Building Dreams from Nightmares: Structuration and Sustainability in The Walking Dead

Ann-Gee Lee & Bradley E. Wiggins, University of Arkansas and Webster University, Vienna

Post-Apocalyptic Waste. Edited by Steve Asselin, Matthew Crofts, and Janine Hatter. Pages 205 – 223 Download as PDF


In post-apocalyptic media, much of the characters’ suffering persists from their nostalgia for the old world. On the other hand, Christopher Todd Anderson suggests perhaps this post-apocalyptic world is better, revealing the corrupt, defunct old world (2012: 267). In the world of The Walking Dead (TWD), there are no longer any meta-systems for humans. As a result, the survivors’ actions toward establishing and maintaining a sustainable community constitute the essence of their system, which is consistent with British sociologist Anthony Giddens’s initial formulation of structuration and others’ ideas of sustainability in post-apocalyptic environments. This article examines the post apocalypse structuration and sustainability in TWD to demonstrate that expelling nostalgia and utilising technology, resources and creativity are key to imagining a more sustainable future. Rather than dwelling on the past and what was lost, characters need to figure out the roles they play in the new world, rules to be agreed upon and ways to utilise what resources they have. Only by doing this can they build new dreams from the nightmare they are living in and look towards the future – reflecting our own current world issues and how we need to focus on the solutions that sustainability offers for the collective good.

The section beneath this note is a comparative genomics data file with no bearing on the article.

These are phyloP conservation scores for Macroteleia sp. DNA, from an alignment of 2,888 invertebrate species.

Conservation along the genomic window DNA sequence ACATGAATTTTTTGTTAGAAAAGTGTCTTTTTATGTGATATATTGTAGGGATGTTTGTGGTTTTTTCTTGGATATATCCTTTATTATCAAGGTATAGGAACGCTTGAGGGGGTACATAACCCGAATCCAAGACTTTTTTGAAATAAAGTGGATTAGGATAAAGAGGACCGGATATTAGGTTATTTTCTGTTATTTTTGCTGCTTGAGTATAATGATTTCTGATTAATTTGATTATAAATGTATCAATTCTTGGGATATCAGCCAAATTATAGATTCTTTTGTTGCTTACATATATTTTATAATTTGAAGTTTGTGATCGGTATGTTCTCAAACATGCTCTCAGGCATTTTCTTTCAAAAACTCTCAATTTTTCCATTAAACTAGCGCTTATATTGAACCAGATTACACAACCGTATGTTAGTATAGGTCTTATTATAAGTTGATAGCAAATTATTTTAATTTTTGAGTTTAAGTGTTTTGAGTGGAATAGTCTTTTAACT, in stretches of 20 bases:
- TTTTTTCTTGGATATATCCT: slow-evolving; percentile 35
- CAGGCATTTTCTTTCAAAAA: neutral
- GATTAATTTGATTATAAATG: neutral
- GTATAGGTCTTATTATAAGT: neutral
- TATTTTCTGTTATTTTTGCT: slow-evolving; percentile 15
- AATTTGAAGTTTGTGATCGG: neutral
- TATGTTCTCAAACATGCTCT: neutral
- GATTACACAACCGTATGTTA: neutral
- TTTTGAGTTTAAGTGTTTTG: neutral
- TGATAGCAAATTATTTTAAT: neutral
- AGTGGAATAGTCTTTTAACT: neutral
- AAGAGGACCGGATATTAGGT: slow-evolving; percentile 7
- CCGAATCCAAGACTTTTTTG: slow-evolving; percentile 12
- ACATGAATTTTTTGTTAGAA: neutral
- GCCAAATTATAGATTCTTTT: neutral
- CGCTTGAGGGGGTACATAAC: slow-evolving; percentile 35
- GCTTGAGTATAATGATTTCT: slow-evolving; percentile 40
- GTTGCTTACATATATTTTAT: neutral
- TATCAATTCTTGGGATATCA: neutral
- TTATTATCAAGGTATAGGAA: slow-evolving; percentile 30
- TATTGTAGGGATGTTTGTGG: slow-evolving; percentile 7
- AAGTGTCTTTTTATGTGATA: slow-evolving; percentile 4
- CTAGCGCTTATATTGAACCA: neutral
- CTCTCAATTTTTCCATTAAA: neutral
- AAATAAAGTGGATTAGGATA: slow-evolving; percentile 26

Rick Grimes wakes up in the hospital, sustaining injuries from a shootout. It is eerily silent – no nurse or doctor to inform him of his progress, no family members waiting. The hospital is in disarray: scattered papers, shattered tiles, electric cords hanging from the ceiling, and non-functioning phones. Pale hands reach out from behind double doors with ‘Don’t open dead inside’ painted on them, supposedly secured by a chain (‘Days Gone Bye,’ 2010). Outside, he sees bodies wrapped in tarps, an abandoned helicopter and a half-corpse snarling. He is in a living nightmare. Rick is the protagonist of The Walking Dead (TWD) comics, illustrated by Tony Moore and written by Robert Kirkman, and the more popular TV show, which is the main focus of this analysis. Through applying Anthony Giddens’ structuration theory to TWD, this article will examine the TV show’s use of post-apocalyptic sustainability to demonstrate our current world’s need to focus on the solutions that sustainability has to offer for the collective good. Through exorcising nostalgia, finding new roles, and creatively utilising resources, TWD depicts a post-apocalyptic world that offers our own post COVID-19 world a glimpse at a more sustainable future.